I’ve just finished reading the gorgeous A Man Called Ove by Frederik Backman. My husband gave it for me as one of those in-between treats – left on a pillow, a favourite chair, my desk, slipped into my writing bag. He knows that I have a soft spot for original characters and quirky tales.
The novel has inspired me in so many ways, perhaps most of all in its careful balancing of humour and pathos. I’ve dog-eared a number of pages that I want to use with in my series of writing exercises: here’s the first one on self-perception. It’s inspired by a particularly moving passage in which Ove reflects on how his late wife used to see him.
What makes this exercise so powerful?
As humans beings, our sense of self is deeply affected by how others see us, in particular those we love.
In fact, I would go so far as to say that how our loved ones perceive us actually changes us. My husband’s view of me is both deeper and truer than anyone else’s in the world, and yet his view isn’t just static, it shapes and changes me too. This is one of those funny paradoxes of being human and relating to others (friends, family, lovers): we are shaped by our reflections.
Allowing our characters to reflect on themselves through the eyes of someone they love can give our readers a wonderful insight into those characters.
- Read the extract from A Man Called Ove – actively: pay attention to all the details.
- Take a character you are working on or start writing one from scratch (jot down a few essential details about them like their age, name, gender)..
- Think of someone who loves your character: a brother, a child, a husband, a best friend, a colleague, a faithful pet…living or dead…
- Using A Man Called Ove as inspiration, write a passage in which your character reflects on herself through the eyes of that loved one. Here are some tips:
- Make sure you put this reflection in context (as Backman does in his passage – someone is knocking on the garage door…). There’s added pathos in this juxtaposition as the woman who will help Ove see himself in a whole different light is about to crash into his life.
- Think about balancing humour and pathos, as Backman does.
- You might like to choose a person in your character’s life who has left or died so that there is a mismatch between how your character used to feel about himself (through the eyes of that person) and how he sees himself now.
- Choose a different person in the life of your character and write a passage in which your character sees herself through their eyes. This might reveal new insights into your character.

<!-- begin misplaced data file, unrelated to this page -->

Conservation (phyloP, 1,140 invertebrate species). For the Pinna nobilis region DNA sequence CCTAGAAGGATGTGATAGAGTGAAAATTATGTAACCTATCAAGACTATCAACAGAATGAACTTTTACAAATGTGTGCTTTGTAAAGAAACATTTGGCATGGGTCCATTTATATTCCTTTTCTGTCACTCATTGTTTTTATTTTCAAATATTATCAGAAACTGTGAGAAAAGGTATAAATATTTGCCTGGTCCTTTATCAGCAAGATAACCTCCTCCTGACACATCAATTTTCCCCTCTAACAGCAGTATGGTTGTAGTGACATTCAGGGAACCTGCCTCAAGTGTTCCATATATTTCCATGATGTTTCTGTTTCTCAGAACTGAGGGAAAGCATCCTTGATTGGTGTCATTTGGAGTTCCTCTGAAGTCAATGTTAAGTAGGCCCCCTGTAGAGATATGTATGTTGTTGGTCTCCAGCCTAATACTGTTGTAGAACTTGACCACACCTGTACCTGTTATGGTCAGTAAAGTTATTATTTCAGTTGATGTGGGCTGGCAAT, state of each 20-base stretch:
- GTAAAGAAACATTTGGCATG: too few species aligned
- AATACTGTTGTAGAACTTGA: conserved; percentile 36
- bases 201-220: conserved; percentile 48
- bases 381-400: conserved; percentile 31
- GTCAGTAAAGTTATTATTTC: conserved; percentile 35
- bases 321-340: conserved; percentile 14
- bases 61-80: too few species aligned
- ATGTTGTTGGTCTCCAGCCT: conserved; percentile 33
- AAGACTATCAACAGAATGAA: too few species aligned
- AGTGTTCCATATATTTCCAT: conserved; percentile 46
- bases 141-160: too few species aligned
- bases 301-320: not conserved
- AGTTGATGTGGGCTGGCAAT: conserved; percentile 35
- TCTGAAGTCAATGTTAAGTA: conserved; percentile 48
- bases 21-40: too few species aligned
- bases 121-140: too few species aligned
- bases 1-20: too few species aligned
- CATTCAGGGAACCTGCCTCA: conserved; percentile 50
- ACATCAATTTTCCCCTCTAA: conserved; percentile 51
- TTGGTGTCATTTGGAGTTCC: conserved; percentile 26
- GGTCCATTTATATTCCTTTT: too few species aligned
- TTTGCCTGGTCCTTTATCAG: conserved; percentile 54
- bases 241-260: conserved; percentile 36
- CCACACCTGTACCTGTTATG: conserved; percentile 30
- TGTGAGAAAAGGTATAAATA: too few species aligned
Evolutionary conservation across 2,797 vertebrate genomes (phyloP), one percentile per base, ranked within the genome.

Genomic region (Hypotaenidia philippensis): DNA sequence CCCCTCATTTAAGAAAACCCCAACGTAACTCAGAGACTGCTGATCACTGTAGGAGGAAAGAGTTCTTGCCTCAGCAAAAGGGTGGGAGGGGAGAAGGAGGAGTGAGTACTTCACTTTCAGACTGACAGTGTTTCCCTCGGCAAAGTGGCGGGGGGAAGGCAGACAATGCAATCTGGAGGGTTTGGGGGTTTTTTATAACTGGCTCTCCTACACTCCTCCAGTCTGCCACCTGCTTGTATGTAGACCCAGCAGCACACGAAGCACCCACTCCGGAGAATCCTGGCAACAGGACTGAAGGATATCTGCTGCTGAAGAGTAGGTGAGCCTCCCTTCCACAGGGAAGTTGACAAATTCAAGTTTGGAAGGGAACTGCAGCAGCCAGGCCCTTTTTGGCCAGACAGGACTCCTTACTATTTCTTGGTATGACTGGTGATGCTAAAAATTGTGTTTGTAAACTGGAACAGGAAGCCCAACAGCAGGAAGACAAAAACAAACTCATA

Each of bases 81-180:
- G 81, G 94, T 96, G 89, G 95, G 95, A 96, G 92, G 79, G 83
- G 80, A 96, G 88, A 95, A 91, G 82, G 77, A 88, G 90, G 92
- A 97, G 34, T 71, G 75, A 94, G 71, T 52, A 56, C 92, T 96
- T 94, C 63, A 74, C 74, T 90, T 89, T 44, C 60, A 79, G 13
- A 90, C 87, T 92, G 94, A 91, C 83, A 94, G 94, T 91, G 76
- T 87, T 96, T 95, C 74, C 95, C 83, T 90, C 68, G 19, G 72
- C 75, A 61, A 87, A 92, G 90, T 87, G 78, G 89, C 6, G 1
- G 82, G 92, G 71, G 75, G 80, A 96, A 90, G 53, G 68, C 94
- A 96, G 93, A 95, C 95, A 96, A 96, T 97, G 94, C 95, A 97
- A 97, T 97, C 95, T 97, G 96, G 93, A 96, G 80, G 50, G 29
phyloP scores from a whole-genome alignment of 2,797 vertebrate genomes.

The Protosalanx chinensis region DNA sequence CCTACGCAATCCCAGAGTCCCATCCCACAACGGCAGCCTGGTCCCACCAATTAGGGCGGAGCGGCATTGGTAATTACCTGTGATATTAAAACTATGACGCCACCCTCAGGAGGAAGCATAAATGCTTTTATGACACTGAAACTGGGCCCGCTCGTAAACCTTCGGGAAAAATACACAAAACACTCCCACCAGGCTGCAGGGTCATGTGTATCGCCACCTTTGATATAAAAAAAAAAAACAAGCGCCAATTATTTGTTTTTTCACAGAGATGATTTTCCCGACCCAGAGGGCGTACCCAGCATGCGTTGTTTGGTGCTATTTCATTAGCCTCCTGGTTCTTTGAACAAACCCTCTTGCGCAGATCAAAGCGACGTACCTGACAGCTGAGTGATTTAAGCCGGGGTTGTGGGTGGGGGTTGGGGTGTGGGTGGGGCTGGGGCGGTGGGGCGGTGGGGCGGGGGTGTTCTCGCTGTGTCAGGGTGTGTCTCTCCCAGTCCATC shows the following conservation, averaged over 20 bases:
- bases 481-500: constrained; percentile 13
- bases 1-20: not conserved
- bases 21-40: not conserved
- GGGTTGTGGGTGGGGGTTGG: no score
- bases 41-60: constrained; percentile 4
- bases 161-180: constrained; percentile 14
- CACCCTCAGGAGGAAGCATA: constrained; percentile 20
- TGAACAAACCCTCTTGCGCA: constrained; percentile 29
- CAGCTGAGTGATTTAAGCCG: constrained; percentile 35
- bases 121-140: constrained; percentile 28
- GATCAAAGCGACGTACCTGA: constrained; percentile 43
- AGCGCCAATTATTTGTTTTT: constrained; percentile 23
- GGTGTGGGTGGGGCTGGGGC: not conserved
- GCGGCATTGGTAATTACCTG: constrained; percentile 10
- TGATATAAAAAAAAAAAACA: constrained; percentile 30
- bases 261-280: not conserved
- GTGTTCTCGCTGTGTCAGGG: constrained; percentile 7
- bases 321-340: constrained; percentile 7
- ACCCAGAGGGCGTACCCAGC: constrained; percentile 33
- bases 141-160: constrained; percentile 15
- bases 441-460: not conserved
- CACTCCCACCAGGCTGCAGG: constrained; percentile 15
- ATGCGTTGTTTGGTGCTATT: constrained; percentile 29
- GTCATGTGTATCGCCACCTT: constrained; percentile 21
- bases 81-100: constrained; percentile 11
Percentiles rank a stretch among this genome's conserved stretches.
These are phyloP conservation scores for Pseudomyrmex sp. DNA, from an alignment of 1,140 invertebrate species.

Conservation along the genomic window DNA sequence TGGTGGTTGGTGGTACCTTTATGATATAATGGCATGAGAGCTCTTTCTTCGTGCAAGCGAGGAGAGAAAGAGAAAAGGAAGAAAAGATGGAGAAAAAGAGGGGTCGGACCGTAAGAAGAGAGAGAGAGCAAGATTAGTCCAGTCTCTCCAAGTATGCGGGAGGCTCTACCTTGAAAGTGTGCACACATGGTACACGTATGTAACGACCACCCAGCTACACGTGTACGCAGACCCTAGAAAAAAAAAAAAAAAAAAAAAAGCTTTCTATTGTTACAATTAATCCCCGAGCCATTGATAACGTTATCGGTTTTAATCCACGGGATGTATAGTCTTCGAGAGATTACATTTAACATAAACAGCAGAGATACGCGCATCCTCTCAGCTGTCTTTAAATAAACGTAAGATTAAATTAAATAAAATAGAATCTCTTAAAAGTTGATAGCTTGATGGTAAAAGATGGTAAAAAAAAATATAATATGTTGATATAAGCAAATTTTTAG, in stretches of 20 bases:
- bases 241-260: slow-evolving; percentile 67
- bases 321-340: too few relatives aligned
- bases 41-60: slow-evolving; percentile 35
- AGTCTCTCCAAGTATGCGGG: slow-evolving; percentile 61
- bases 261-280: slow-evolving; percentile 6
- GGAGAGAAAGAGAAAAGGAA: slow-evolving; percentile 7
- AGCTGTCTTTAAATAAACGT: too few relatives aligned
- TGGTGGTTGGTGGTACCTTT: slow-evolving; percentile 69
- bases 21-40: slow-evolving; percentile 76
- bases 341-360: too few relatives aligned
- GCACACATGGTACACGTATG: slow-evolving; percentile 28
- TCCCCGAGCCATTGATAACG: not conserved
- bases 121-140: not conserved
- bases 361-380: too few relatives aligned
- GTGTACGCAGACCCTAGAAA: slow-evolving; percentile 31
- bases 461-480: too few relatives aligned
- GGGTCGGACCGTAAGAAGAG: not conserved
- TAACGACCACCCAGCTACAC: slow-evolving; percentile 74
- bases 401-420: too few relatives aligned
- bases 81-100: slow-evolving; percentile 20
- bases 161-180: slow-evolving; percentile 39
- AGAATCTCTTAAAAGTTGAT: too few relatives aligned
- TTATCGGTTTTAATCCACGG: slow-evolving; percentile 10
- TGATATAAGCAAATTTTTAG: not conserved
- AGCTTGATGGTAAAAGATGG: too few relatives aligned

- Choose another character in your story and repeat the exercise. It could be fun to switch roles. If Ove’s wife had still been alive, how might she have seen herself through Ove’s eyes?
- Turn this exercise on its head a bit and think of someone your character doesn’t get on with – an enemy even – and repeat this exercise.
It’s quite frightening to imagine ourselves through the yes of someone who doesn’t love it, but it can make for some powerful writing.
Ove hears a banging at the garage door. Ignores it. Straightens the creases of his trousers. Looks at himself in the reverse mirror. Wonders whether perhaps he should have put on a tie. She always liked it when he wore a tie. She looked at him then as the most handsome man in the world. He wonders if she will look at him now. If she’ll be ashamed of him turning up in the afterlife unemployed and wearing a dirty suit. Will she think he’s an idiot who can’t even hold down an honest job without being phased out, just because his knowledge has been found wanting on account of some computer. Will she still look at him the way she used to, like a man who can be relied on? A man who can take responsibility for things and fix a water-heater if necessary. Will she like him as much now as he’s just an old person with no purpose in the world?
There’s more frenetic banging at the garage door. Ove stares it it sourly. More banging. Ove things to himself that it’s enough now.
‘That will do!’ he roars and opens the door of the Saab so abruptly that the plastic tube is dislodged from between the window and the moulding and falls onto the concrete floor. Palls of exhaust fumes pour out in all directions.
The Pregnant Foreign Woman should probably have learned by now not to stand so close to the doors when Ove is on the other side…
A Man Called Ove, Frederik Backman, P91-92